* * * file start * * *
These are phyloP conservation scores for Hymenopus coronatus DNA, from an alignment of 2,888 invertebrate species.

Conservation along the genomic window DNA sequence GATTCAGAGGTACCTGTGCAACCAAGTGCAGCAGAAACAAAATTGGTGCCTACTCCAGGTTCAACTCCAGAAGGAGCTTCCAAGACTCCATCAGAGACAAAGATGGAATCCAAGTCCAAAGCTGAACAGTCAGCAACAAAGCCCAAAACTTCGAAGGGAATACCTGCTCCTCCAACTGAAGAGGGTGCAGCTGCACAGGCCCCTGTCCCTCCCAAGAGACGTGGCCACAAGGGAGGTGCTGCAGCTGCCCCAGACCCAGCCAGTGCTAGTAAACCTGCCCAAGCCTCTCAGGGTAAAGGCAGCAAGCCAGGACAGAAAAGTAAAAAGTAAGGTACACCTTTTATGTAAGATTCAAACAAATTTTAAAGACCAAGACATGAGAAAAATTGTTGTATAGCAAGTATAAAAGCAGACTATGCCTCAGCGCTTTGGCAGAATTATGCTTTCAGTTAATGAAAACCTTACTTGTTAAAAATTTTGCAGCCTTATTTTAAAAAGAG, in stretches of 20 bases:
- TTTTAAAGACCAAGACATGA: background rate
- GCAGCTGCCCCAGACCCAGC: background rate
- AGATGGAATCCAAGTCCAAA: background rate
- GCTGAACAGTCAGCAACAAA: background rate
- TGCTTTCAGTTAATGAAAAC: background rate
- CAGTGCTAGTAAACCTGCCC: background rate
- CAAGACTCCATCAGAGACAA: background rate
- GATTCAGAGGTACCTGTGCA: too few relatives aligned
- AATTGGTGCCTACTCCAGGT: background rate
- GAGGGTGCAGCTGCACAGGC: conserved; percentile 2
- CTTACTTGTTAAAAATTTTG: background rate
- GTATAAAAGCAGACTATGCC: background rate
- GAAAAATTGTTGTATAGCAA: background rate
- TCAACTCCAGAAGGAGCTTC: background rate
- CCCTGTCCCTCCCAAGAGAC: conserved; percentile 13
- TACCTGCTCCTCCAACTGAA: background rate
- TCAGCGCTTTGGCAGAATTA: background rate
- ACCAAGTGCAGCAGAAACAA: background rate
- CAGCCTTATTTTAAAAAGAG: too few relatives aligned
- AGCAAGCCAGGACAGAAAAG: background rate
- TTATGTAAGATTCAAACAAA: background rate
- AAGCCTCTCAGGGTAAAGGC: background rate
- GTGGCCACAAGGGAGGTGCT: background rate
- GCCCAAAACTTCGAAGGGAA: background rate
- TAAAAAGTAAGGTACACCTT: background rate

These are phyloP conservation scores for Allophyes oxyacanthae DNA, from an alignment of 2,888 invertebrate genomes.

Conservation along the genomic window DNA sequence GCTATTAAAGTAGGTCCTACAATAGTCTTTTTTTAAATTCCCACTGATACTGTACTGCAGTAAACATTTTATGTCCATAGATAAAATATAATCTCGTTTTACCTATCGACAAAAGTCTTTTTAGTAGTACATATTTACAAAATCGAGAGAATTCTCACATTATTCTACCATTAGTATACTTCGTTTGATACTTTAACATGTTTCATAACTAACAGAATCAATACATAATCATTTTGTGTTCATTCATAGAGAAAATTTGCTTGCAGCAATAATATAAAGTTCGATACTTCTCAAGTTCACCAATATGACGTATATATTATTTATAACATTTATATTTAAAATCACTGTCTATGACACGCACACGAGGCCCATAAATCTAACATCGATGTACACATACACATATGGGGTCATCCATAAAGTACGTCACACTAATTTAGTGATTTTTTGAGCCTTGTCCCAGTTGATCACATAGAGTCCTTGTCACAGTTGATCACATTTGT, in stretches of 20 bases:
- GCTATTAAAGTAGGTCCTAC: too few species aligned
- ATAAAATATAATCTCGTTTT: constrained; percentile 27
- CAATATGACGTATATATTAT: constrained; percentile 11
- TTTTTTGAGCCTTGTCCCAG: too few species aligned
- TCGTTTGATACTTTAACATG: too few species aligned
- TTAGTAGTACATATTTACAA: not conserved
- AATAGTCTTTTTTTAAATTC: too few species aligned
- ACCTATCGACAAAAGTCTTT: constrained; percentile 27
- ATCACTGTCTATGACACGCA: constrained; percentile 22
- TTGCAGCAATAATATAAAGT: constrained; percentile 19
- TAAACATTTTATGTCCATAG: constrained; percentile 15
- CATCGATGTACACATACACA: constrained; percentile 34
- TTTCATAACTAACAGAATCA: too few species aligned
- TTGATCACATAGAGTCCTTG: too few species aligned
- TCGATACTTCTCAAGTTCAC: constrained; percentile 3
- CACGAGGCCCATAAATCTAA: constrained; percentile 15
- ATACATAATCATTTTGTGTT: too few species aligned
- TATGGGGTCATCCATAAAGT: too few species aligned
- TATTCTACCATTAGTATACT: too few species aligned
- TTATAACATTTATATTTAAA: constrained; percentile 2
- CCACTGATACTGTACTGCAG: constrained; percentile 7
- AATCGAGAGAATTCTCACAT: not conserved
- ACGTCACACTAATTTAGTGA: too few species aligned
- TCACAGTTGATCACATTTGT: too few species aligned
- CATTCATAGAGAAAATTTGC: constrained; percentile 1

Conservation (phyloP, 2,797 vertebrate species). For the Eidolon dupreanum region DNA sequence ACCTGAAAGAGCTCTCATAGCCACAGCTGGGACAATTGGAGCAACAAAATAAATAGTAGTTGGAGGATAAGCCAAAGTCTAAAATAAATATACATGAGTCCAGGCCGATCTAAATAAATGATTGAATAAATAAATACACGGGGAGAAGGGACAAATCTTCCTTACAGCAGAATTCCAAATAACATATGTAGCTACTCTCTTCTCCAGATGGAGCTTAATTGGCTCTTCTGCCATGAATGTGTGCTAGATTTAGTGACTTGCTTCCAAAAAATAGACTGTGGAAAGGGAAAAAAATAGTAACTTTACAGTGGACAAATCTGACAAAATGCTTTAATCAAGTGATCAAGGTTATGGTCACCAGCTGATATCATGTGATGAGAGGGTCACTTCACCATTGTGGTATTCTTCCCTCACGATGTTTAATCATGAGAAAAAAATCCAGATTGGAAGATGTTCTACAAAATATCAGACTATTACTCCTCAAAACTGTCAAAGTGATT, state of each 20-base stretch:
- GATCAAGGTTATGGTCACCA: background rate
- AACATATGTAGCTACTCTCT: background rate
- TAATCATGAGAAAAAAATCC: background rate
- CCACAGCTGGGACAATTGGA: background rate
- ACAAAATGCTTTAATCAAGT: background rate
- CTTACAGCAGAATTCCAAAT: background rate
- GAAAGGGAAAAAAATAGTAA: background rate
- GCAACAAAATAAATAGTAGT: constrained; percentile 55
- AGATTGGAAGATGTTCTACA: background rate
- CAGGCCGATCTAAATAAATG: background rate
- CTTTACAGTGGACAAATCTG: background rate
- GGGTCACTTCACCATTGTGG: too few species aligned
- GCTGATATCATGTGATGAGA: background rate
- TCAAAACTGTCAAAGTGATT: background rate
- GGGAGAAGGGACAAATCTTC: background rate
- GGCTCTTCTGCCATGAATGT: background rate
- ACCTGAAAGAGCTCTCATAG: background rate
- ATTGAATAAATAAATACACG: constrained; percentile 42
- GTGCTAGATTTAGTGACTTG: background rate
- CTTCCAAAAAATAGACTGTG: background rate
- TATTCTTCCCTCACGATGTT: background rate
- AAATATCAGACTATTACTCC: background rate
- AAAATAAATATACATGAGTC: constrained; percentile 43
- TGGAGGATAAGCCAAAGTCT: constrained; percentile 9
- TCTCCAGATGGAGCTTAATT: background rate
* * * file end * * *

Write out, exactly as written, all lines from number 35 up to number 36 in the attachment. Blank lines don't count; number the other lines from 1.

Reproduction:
- TTAGTAGTACATATTTACAA: not conserved
- AATAGTCTTTTTTTAAATTC: too few species aligned